In the span of 12 days in 1968, when he was 87 years old, Pablo Picasso made a series of 25 etchings that depict erotic episodes involving Raphael and his mistress Margherita Loti, known as La Fornarina (The Baker’s Daughter). Because it is Picasso and Picasso was a committed, promiscuous and successful borrower of style and subject matter originating from multiple places and historical moments, a small investigation, even a cursory one of these two dozen etchings yields names and references as varied as Michelangelo, the Vatican, Jean Auguste Ingres and psychoanalysis.
This little study is built upon the story of Raphael and his appetites, which is entertaining in and of itself but the story also offers a convenient way to mention some of the foundational ideas about sex, art, and inspiration held by Picasso.
First, we can say that Picasso’s statement “sex and art are the same thing” suggests ideas of sexual energy, sublimation, creativity, paraphilia, all terms familiar to us as post-Freudian subjects. In fact, it can be argued that when Picasso draws Raphael painting a portrait of his mistress while simultaneously making love to her (Raphael has paintbrush and easel in hand while he penetrates Margherita), Picasso is making art in order to sublimate sexual energy. In short, the artist, the exceptional man, can have it both ways: the paintbrush and the phallus can both satisfy and be satisfied.
And what of sex as compulsion? In several of the etchings we see Pope Julius II, sometimes sitting on a throne, sometimes on a chamber pot (his behind in full view), sometimes hiding behind a curtain, watching, and sometimes in full view of the lovers in action. Picasso’s message is clear: while the office of the Pope is meant to confer respect to the man who represents divine power on earth, this pope is a voyeur who permits the forbidden (sexual gratification — his and his employee Raphael’s — against the codes of Catholic orthodoxy), making him and his office mere objects of fun.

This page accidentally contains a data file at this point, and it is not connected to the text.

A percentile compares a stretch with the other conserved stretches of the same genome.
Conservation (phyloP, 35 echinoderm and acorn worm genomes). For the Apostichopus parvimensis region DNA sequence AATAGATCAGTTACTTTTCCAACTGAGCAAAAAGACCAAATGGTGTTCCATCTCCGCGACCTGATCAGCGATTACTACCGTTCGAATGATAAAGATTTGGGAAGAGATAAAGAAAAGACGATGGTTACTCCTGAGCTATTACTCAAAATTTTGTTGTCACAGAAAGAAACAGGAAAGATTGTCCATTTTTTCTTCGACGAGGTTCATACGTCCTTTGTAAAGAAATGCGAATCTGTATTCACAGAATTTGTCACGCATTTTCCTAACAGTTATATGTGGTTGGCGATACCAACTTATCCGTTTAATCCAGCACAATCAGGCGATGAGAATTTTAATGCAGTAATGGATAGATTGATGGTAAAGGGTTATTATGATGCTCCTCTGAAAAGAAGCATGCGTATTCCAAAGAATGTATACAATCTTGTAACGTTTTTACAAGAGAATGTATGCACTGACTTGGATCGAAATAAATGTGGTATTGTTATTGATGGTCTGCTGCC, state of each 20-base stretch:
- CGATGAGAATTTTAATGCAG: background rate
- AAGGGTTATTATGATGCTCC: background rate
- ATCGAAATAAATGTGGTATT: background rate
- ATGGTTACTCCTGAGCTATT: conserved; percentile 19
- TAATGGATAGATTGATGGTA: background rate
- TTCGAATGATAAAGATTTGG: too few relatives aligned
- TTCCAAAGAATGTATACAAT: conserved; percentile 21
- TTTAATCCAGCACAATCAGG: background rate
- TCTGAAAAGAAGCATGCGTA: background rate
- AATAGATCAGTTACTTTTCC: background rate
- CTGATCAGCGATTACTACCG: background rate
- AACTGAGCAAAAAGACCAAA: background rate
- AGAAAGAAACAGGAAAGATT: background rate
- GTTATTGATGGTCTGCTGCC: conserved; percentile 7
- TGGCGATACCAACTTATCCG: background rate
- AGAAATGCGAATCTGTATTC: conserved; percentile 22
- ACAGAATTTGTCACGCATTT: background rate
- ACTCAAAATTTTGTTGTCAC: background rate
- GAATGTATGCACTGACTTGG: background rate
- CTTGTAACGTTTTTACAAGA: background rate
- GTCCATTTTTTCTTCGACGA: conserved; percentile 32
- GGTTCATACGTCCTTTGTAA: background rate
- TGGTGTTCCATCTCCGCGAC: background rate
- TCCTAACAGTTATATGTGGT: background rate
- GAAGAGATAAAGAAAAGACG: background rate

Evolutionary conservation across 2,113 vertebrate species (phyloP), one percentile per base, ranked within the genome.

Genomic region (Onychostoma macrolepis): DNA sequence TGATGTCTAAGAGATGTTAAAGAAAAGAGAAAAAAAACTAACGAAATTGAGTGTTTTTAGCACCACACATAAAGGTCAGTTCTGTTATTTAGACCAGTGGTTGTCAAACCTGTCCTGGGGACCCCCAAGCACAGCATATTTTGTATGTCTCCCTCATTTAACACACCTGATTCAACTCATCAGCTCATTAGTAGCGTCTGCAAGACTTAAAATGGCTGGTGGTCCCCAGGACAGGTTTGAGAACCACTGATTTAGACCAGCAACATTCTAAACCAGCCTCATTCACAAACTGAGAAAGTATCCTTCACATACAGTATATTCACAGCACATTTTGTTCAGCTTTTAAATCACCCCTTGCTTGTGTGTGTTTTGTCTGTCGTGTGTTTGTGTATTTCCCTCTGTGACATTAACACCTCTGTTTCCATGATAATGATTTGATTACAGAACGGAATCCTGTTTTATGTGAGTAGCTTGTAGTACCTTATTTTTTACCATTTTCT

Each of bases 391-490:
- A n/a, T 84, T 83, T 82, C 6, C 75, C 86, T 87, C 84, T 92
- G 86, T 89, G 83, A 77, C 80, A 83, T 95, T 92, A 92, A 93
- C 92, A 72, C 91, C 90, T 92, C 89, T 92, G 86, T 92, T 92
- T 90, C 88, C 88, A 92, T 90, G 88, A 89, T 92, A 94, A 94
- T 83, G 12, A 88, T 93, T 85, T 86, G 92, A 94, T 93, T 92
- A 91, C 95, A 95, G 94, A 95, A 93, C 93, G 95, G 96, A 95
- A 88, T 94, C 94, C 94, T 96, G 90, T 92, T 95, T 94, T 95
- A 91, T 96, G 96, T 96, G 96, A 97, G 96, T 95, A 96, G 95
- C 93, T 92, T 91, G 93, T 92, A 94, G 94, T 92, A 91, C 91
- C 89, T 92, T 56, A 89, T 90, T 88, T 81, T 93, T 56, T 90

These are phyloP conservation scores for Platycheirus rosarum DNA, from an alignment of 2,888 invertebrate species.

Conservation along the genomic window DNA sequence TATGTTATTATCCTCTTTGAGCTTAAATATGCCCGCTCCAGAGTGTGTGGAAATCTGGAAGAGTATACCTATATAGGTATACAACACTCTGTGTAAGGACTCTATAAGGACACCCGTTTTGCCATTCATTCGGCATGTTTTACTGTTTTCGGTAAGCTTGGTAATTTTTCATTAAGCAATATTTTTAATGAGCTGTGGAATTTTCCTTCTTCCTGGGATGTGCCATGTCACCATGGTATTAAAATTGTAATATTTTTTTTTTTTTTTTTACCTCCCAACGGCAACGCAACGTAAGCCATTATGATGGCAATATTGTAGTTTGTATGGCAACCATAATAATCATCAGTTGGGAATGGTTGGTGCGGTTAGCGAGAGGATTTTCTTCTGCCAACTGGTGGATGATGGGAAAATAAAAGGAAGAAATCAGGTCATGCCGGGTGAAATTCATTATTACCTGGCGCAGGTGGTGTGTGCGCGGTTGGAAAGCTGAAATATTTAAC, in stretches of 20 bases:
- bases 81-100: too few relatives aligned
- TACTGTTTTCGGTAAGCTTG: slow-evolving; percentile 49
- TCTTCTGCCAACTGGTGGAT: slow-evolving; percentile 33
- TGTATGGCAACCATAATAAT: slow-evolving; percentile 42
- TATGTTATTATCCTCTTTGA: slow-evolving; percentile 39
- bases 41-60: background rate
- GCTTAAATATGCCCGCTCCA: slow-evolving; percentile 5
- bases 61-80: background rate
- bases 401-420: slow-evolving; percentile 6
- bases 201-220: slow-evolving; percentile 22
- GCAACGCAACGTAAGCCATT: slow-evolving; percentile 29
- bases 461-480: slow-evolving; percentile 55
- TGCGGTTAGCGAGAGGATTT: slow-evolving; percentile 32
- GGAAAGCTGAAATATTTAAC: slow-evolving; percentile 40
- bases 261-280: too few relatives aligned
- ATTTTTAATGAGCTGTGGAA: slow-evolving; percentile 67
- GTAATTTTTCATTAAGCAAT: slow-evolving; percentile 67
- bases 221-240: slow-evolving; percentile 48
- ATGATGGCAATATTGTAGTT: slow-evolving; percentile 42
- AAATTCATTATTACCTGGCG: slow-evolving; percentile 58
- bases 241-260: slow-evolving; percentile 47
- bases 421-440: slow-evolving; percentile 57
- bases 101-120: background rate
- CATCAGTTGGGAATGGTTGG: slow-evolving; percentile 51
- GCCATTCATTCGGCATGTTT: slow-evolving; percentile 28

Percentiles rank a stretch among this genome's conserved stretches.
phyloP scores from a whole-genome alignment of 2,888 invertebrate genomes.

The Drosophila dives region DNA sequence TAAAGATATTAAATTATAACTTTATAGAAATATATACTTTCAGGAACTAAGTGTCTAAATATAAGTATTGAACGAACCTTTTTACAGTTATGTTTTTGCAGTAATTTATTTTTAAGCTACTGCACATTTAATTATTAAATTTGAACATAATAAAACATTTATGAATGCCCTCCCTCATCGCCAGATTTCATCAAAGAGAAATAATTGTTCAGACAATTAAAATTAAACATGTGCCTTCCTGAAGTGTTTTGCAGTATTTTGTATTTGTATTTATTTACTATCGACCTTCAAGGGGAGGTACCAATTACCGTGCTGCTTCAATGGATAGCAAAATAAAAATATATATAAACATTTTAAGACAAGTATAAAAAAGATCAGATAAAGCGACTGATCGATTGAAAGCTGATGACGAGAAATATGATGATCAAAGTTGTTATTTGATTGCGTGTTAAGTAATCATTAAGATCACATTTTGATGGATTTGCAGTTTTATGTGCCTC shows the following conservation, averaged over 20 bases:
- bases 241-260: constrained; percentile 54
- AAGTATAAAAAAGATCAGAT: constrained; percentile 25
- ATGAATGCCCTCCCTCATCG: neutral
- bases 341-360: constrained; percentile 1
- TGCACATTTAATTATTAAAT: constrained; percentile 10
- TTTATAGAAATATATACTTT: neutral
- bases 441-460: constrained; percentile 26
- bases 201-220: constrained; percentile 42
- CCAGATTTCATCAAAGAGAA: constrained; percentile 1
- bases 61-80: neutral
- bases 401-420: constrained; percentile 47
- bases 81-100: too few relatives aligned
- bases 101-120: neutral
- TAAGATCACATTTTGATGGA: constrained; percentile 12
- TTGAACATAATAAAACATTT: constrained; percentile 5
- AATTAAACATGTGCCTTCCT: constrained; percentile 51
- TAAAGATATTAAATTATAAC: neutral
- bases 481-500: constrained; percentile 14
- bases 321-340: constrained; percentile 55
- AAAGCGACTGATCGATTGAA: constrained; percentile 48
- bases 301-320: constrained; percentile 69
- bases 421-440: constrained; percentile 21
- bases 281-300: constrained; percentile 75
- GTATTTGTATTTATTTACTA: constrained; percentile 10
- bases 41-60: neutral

The other figure that lurks in these sketches, often hiding underneath the bed, is Michelangelo. The story (from Giorgio Vasari) goes that Raphael, curious, needing inspiration, viewed the work in progress in the Sistine Chapel without permission and proceeded to copy the style. Michelangelo never forgave him for stealing, uttering “Everything he knew he learned from me.”. Three hundred years later, Jean Auguste Ingres borrows from Raphael, painting “Raphael and The Fornarina”, using his own mistress Madeleine Capelle and justifying his borrowing by asking, “Is there anyone among the great ones who has not imitated? Nothing is made with nothing.”. A century and a half later, the Ingres painting provides Picasso inspiration: he too, sketches the lovers, claiming “good artists copy, great artists steal”. Perhaps Picasso is saying that a good artist merely transports theme and image from one canvas to another, one age to another, but a great artist transforms previous art so that it suggests a new and different understanding of life.
In these 25 sketches Picasso plays with ideas of patrimony, ego and method and besides challenging us, he makes us laugh a little.